NC School Breakfast Leadership Team Funds 12 Districts to Expand Access to School Breakfast

Governor Roy Cooper and First Lady Kristin Cooper have been committed to ending childhood hunger in North Carolina. Through funding from Share Our Strength’s national No Kid Hungry campaign, their offices are working to expand access to school breakfast in 12 identified districts around the state. The funding, available late this year, is intended to support the start of a new Breakfast After the Bell program for serving breakfast in one or more schools in each eligible district. Many schools across the state have already implemented Breakfast After the Bell programs that are cost effective, efficient, and remove stigma. With additional districts expanding access to breakfast, we hope to learn how to take these examples and implement innovative solutions statewide so that administrators, lawmakers, parents, and students understand the social, emotional, physical, and academic benefits of starting the day with a healthy meal.

The following 12 public school districts in North Carolina are eligible for funding through this opportunity: Alamance-Burlington School System, Anson County Schools, Cabarrus County Schools, Cumberland County Schools, Edgecombe County Schools, Gaston County Schools, Johnston County Schools, Kannapolis City Schools, Nash-Rocky Mount Public Schools, Public Schools of Robeson County, Wayne County Public Schools, and Winston-Salem/Forsyth County Schools. These 12 public school districts met specific criteria set by the NC School Breakfast Leadership Team, comprised of Ilina Ewen, Chief of Staff to the First Lady of North Carolina; Kristen Guillory, Education Policy Advisor at the Office of the Governor; Dr. Rob Taylor, Superintendent of Bladen County Schools; Helen Roberts, School Breakfast Program Manager at No Kid Hungry North Carolina; and Lynn Harvey, Chief of School Nutrition Services at the NC Department of Public Instruction. Selection criteria is based on meal claim data for the 2017-18 school year, provided by the NC Department of Public Instruction, showing the opportunity for growth in school breakfast participation.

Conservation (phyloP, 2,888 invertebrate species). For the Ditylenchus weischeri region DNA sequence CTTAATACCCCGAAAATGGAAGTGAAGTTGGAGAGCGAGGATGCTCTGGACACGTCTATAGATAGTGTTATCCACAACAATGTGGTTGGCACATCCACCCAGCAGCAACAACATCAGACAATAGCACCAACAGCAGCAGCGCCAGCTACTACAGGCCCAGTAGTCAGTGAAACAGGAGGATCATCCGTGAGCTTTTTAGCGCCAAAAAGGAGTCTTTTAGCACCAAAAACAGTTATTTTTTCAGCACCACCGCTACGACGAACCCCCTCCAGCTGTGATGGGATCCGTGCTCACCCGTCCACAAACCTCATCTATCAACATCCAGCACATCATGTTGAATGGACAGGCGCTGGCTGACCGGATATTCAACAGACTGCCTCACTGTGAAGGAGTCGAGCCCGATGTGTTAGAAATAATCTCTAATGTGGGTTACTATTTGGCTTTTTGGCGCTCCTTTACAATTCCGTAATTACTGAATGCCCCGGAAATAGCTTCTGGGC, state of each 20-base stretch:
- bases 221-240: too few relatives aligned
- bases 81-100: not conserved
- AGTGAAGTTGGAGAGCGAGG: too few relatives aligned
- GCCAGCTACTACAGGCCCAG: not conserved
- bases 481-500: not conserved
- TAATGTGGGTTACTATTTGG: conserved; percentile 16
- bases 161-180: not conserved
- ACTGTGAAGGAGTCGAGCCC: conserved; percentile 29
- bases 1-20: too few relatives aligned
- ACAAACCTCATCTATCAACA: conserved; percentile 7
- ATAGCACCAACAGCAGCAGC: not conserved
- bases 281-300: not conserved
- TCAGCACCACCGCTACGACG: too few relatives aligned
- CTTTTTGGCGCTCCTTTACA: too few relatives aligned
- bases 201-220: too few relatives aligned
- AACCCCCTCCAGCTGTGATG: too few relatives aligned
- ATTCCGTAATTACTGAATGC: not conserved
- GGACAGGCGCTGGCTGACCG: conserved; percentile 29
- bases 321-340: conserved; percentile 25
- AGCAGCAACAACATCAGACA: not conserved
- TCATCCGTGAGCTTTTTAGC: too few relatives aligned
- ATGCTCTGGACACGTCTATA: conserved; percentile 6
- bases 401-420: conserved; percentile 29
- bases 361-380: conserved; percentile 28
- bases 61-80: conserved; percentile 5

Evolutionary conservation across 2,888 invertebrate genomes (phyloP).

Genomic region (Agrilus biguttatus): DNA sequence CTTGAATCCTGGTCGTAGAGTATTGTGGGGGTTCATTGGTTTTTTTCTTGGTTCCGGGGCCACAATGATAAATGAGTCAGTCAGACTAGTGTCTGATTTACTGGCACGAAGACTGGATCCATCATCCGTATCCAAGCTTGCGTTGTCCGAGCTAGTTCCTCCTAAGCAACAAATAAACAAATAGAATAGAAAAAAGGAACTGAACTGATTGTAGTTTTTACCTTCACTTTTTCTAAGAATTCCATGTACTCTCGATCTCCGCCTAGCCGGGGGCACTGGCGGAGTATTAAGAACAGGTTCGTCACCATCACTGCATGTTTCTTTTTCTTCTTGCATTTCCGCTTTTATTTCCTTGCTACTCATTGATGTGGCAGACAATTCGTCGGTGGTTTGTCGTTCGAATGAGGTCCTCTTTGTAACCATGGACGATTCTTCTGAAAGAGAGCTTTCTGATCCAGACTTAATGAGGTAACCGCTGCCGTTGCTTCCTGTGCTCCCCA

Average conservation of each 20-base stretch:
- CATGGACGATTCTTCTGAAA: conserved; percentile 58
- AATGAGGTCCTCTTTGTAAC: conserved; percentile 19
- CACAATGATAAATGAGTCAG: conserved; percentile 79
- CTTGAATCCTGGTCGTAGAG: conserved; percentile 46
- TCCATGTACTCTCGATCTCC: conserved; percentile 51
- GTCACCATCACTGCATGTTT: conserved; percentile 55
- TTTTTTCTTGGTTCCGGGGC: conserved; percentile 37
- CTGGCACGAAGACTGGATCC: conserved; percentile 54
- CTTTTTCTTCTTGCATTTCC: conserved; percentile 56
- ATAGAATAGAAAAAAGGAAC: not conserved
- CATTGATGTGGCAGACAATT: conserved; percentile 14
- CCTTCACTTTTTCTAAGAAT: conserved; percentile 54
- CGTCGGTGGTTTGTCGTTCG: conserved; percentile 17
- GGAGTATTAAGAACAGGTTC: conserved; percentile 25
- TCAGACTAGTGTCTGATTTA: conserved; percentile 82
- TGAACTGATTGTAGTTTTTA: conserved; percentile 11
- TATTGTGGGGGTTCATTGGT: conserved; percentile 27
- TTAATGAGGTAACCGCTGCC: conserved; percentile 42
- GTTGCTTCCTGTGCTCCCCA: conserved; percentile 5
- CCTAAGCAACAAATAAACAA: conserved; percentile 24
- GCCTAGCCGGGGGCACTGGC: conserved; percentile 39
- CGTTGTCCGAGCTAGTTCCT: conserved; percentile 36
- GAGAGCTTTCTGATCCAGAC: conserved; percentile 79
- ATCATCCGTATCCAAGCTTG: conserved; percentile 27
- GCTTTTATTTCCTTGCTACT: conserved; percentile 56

Breakfast After the Bell Models include:

  • Breakfast in the Classroom – Students eat breakfast in their classroom after the official start of the school day.
  • Grab and Go to the Classroom – Students pick up conveniently packaged breakfasts from mobile service carts in high traffic areas that are convenient to students, such as hallways, entryways or cafeterias.
  • Second Chance Breakfast – Students eat breakfast during a break in the morning, often between first and second period or midway between breakfast and lunch. This model can be particularly effective for middle or high school students.

Almost 60% of students in North Carolina qualify for free and reduced meals at school, but only 42% of those students get school breakfast. There are many obstacles that prevent students from accessing school breakfast. Chief among those barriers that keep students from taking advantage of school breakfast include timing, location, transportation challenges, and the stigma and shaming that might be associated with eating school meals. There are creative solutions to make breakfast more accessible for every student. The Governor and First Lady would like to see these efforts expanded to ensure more students start their day ready to learn.